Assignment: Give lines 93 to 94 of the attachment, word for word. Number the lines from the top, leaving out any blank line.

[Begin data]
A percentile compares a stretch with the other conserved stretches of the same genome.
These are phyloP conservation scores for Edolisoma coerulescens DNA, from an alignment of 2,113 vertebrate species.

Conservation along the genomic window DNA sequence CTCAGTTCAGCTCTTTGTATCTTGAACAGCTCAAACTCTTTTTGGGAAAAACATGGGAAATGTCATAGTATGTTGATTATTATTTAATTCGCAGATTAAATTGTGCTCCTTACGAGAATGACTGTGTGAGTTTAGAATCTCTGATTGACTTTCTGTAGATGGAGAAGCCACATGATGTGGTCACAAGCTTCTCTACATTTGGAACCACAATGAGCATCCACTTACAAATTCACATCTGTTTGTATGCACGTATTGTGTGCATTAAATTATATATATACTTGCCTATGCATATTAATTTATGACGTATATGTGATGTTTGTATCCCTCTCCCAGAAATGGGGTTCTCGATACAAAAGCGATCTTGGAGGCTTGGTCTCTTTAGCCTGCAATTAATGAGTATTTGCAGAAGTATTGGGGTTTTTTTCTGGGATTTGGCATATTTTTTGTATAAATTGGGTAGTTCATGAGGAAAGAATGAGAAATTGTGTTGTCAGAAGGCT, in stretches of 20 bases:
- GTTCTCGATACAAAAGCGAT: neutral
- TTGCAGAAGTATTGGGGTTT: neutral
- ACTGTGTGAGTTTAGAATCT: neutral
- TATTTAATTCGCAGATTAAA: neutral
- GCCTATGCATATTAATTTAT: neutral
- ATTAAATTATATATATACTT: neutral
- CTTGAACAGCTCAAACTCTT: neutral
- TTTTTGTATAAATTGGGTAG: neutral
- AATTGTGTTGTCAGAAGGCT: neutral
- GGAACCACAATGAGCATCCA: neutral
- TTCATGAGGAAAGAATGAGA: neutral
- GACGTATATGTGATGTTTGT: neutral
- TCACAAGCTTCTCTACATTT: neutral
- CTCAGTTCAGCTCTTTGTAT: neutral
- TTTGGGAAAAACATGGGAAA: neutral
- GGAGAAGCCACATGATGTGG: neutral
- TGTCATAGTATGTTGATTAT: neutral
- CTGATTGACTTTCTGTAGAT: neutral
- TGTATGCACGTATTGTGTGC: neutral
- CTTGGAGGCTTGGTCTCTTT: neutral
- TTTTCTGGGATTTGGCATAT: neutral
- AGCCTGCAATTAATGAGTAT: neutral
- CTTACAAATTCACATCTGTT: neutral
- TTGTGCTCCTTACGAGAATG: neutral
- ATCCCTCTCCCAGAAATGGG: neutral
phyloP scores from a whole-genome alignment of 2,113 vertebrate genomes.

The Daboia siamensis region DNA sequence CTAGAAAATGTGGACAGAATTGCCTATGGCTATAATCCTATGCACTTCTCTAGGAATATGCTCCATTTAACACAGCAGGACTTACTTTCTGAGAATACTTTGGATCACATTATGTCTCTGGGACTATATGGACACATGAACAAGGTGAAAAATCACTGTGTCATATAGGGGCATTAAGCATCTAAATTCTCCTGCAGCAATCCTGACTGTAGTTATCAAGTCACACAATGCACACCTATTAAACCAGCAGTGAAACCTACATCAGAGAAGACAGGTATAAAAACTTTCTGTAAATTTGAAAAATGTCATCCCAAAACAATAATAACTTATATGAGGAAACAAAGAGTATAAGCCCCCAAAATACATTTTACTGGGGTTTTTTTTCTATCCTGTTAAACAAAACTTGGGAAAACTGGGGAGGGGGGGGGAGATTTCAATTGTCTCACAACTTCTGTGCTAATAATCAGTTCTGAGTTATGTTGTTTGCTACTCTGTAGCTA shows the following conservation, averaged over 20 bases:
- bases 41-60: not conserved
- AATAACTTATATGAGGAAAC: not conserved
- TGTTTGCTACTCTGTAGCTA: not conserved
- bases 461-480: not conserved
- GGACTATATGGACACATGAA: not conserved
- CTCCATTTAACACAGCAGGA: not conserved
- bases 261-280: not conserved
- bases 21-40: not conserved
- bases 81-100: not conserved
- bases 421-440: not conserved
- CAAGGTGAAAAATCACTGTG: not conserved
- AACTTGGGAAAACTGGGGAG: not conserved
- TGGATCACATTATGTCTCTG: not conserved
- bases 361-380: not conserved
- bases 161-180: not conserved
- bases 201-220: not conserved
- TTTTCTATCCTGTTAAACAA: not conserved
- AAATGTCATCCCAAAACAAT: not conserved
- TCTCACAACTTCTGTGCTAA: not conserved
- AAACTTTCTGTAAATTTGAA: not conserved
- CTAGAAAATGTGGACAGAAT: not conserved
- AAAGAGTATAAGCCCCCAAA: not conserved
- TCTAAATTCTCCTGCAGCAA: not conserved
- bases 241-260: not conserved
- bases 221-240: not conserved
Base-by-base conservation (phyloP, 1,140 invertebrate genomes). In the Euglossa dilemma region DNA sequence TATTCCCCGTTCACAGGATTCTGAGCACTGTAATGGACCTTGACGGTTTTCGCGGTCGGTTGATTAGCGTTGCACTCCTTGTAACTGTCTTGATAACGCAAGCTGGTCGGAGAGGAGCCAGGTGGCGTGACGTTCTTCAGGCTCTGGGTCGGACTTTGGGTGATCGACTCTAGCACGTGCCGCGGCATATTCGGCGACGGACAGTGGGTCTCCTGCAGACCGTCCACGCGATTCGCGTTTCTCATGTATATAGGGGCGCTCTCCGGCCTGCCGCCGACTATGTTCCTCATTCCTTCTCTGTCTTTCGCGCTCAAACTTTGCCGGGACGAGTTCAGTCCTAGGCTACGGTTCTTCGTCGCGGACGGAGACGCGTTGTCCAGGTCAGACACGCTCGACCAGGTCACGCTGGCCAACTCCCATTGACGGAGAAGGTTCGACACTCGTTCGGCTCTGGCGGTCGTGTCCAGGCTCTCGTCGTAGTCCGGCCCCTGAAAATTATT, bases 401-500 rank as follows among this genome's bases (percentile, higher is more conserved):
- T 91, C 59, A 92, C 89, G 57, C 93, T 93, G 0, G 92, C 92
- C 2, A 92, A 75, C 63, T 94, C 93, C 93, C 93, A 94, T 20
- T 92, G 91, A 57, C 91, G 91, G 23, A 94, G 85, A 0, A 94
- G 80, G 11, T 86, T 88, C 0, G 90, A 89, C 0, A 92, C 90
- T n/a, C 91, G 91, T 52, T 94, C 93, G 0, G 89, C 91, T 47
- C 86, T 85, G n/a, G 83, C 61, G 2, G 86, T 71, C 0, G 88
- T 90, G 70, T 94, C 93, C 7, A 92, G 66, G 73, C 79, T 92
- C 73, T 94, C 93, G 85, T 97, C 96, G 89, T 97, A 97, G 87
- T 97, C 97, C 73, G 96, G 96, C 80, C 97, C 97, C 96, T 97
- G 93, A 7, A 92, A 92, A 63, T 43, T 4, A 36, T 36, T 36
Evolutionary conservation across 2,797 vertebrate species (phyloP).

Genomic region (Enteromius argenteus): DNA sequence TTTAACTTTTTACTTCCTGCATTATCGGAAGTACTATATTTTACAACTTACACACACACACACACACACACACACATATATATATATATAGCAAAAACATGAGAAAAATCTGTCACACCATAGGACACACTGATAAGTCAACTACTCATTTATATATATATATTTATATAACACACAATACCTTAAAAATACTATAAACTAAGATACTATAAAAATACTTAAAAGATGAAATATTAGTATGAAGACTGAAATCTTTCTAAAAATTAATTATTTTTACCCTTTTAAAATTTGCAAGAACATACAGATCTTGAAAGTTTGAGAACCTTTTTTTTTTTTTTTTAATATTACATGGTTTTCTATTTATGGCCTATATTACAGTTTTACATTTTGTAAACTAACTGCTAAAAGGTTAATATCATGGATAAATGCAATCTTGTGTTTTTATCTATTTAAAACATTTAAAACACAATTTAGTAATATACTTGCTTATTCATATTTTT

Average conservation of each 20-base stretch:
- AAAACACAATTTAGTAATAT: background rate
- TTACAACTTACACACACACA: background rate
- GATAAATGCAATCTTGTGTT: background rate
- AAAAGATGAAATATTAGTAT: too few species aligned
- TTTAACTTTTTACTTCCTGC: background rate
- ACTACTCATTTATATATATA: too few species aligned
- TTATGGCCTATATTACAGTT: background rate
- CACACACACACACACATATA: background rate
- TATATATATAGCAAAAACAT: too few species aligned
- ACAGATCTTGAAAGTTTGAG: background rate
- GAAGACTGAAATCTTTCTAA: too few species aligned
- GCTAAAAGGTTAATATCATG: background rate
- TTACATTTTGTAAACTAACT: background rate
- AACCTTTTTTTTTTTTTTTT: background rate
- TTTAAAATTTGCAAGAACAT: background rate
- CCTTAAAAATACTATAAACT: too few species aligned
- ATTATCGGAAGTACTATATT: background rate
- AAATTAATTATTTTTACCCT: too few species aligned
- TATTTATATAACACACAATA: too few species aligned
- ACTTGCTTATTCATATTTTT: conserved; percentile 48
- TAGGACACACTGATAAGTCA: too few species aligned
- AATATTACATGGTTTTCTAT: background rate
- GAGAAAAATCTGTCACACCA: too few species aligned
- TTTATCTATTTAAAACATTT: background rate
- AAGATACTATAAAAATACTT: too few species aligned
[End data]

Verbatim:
- TTTATCTATTTAAAACATTT: background rate
- AAGATACTATAAAAATACTT: too few species aligned